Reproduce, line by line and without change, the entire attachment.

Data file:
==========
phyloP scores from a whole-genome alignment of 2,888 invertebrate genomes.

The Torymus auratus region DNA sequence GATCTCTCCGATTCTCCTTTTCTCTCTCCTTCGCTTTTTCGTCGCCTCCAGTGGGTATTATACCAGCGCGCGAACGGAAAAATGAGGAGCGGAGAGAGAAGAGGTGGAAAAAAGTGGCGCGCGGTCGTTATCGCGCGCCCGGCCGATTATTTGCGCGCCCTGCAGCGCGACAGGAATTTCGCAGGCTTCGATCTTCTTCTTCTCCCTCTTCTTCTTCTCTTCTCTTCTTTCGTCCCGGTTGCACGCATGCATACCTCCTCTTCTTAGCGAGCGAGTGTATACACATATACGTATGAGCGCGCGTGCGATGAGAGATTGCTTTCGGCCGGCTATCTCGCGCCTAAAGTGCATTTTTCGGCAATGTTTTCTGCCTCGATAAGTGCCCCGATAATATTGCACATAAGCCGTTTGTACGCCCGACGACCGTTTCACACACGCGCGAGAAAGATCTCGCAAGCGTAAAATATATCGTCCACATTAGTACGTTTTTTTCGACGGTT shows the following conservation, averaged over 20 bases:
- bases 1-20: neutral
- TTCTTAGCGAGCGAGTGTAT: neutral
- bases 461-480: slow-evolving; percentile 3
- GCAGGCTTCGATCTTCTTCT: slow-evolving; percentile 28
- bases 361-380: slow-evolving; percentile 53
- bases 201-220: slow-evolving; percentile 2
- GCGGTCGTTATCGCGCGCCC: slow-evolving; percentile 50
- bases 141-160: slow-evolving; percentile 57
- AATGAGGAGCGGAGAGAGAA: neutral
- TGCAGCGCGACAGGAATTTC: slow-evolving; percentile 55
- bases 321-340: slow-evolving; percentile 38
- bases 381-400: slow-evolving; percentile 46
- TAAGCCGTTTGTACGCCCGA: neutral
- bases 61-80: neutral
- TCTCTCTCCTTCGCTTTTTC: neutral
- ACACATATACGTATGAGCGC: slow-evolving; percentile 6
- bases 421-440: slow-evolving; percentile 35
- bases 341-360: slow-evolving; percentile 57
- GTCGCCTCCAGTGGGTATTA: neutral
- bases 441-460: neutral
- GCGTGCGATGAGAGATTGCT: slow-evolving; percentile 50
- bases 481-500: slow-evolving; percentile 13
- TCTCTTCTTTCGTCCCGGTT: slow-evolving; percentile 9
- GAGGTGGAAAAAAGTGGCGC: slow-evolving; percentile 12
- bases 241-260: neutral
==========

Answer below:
phyloP scores from a whole-genome alignment of 2,888 invertebrate genomes.

The Torymus auratus region DNA sequence GATCTCTCCGATTCTCCTTTTCTCTCTCCTTCGCTTTTTCGTCGCCTCCAGTGGGTATTATACCAGCGCGCGAACGGAAAAATGAGGAGCGGAGAGAGAAGAGGTGGAAAAAAGTGGCGCGCGGTCGTTATCGCGCGCCCGGCCGATTATTTGCGCGCCCTGCAGCGCGACAGGAATTTCGCAGGCTTCGATCTTCTTCTTCTCCCTCTTCTTCTTCTCTTCTCTTCTTTCGTCCCGGTTGCACGCATGCATACCTCCTCTTCTTAGCGAGCGAGTGTATACACATATACGTATGAGCGCGCGTGCGATGAGAGATTGCTTTCGGCCGGCTATCTCGCGCCTAAAGTGCATTTTTCGGCAATGTTTTCTGCCTCGATAAGTGCCCCGATAATATTGCACATAAGCCGTTTGTACGCCCGACGACCGTTTCACACACGCGCGAGAAAGATCTCGCAAGCGTAAAATATATCGTCCACATTAGTACGTTTTTTTCGACGGTT shows the following conservation, averaged over 20 bases:
- bases 1-20: neutral
- TTCTTAGCGAGCGAGTGTAT: neutral
- bases 461-480: slow-evolving; percentile 3
- GCAGGCTTCGATCTTCTTCT: slow-evolving; percentile 28
- bases 361-380: slow-evolving; percentile 53
- bases 201-220: slow-evolving; percentile 2
- GCGGTCGTTATCGCGCGCCC: slow-evolving; percentile 50
- bases 141-160: slow-evolving; percentile 57
- AATGAGGAGCGGAGAGAGAA: neutral
- TGCAGCGCGACAGGAATTTC: slow-evolving; percentile 55
- bases 321-340: slow-evolving; percentile 38
- bases 381-400: slow-evolving; percentile 46
- TAAGCCGTTTGTACGCCCGA: neutral
- bases 61-80: neutral
- TCTCTCTCCTTCGCTTTTTC: neutral
- ACACATATACGTATGAGCGC: slow-evolving; percentile 6
- bases 421-440: slow-evolving; percentile 35
- bases 341-360: slow-evolving; percentile 57
- GTCGCCTCCAGTGGGTATTA: neutral
- bases 441-460: neutral
- GCGTGCGATGAGAGATTGCT: slow-evolving; percentile 50
- bases 481-500: slow-evolving; percentile 13
- TCTCTTCTTTCGTCCCGGTT: slow-evolving; percentile 9
- GAGGTGGAAAAAAGTGGCGC: slow-evolving; percentile 12
- bases 241-260: neutral